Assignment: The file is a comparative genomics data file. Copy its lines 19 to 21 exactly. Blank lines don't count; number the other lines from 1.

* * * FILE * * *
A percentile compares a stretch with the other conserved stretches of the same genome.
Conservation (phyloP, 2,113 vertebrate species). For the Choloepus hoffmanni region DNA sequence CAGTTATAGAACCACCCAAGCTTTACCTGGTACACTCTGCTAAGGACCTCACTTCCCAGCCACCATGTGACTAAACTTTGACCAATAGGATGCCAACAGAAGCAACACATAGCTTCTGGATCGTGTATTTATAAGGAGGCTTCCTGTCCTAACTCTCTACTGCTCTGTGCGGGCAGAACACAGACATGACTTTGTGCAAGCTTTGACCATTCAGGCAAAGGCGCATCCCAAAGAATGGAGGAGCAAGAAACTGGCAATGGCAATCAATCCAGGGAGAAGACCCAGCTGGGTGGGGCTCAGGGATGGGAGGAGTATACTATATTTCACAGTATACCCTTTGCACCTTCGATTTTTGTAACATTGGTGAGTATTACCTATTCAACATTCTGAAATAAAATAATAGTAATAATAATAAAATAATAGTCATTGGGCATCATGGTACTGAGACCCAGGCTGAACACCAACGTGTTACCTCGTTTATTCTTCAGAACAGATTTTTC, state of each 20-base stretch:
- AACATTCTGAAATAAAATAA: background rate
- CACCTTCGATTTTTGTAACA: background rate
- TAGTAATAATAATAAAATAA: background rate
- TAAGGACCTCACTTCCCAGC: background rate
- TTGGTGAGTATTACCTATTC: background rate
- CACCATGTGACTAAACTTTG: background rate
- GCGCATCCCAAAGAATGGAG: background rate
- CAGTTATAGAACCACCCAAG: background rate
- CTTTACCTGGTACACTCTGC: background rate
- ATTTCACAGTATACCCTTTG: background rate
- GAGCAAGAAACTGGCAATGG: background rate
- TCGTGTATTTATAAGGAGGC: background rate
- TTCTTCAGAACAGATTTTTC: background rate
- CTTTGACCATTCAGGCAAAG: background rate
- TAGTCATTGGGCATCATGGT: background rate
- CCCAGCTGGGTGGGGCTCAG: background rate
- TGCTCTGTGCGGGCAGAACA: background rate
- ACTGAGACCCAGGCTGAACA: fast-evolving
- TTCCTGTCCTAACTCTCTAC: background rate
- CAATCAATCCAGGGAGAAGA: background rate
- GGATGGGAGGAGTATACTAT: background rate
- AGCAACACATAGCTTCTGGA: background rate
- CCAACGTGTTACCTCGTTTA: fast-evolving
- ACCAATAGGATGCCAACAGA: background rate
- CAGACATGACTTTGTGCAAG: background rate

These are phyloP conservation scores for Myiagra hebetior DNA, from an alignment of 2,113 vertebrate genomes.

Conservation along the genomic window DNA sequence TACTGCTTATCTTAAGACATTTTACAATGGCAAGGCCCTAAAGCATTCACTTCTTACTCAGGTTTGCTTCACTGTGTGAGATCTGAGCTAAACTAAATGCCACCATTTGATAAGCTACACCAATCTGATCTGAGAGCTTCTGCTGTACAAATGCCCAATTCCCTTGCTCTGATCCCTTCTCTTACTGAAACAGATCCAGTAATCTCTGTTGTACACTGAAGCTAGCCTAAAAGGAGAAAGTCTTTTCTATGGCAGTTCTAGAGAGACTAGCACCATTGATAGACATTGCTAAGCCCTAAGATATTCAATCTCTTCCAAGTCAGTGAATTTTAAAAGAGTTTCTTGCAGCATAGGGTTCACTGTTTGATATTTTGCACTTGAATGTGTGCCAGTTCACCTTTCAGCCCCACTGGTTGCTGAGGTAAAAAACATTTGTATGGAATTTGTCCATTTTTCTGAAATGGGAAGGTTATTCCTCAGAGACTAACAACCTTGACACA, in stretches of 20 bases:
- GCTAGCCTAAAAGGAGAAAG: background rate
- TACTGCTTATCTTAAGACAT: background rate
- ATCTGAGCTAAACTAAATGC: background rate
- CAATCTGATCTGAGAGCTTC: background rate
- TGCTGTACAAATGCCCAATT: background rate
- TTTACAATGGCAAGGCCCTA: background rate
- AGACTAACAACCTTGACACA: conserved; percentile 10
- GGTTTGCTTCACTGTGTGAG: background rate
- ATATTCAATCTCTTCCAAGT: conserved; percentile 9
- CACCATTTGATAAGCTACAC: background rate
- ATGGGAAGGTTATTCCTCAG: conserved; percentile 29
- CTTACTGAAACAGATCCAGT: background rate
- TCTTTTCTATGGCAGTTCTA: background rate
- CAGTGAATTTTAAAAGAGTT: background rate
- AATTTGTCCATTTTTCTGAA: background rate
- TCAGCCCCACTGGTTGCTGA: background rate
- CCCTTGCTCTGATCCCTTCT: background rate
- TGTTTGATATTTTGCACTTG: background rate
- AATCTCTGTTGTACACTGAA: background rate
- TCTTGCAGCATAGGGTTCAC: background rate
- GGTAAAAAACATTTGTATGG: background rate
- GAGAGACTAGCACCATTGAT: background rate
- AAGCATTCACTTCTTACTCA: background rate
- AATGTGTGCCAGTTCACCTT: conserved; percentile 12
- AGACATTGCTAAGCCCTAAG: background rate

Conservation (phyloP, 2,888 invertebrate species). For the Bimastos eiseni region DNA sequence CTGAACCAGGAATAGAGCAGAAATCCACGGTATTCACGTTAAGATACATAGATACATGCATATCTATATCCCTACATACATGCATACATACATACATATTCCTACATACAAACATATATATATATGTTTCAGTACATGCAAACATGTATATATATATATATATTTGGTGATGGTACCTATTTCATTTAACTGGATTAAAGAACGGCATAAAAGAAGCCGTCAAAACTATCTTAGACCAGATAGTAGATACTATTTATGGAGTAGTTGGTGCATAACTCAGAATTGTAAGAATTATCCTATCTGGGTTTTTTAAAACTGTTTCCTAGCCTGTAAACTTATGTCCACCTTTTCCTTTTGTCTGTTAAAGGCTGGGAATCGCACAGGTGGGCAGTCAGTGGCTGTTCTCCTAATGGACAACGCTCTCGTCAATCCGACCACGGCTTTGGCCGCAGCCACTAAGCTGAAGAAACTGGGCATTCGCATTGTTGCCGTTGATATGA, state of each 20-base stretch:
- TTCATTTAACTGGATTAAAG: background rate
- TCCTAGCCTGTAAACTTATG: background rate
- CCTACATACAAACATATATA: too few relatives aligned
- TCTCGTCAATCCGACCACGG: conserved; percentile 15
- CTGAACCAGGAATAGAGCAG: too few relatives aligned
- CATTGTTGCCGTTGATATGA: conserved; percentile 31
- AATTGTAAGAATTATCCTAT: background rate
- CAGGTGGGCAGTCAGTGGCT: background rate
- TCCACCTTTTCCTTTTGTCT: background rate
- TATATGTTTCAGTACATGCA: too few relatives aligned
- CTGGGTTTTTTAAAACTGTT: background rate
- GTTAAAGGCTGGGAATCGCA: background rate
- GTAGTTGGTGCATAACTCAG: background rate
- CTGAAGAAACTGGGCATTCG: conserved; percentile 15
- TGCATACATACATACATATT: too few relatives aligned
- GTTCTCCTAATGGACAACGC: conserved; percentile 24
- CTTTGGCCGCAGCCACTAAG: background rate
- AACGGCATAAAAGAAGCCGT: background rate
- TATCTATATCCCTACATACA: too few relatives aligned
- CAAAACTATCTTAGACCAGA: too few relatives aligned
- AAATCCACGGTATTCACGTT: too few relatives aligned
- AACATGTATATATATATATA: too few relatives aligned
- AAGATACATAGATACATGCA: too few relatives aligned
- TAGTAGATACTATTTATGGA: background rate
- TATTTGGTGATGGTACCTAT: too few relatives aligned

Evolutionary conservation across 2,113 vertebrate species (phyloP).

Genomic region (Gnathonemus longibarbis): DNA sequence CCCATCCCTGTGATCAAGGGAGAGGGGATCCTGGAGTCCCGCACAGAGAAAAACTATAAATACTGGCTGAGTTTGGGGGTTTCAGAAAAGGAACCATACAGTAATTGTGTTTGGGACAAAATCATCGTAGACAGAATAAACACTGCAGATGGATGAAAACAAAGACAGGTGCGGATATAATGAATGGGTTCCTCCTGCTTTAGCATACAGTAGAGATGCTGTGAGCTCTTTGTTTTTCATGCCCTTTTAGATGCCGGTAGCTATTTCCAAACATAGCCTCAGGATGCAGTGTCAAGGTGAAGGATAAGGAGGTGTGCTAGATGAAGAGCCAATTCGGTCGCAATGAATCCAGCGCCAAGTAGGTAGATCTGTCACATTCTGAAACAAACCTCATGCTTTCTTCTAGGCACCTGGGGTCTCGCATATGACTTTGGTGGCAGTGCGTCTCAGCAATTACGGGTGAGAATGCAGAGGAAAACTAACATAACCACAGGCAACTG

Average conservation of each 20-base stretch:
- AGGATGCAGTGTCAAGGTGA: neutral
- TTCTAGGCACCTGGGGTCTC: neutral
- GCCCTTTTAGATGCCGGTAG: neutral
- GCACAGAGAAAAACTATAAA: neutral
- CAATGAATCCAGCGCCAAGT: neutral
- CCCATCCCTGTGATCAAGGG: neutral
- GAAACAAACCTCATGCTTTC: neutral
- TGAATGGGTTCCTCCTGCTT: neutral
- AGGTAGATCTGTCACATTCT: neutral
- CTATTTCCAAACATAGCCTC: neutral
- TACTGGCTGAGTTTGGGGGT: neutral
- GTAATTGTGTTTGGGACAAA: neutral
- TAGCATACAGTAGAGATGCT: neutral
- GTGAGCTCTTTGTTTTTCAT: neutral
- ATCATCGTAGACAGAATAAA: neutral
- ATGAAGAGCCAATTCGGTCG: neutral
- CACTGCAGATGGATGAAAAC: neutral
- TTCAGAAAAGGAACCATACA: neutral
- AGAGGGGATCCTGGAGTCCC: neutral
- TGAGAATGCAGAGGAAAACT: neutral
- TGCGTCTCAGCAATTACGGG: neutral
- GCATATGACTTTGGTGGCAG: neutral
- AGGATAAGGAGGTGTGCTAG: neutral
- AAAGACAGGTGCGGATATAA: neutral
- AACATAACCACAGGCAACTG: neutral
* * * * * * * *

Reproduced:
- TGCTCTGTGCGGGCAGAACA: background rate
- ACTGAGACCCAGGCTGAACA: fast-evolving
- TTCCTGTCCTAACTCTCTAC: background rate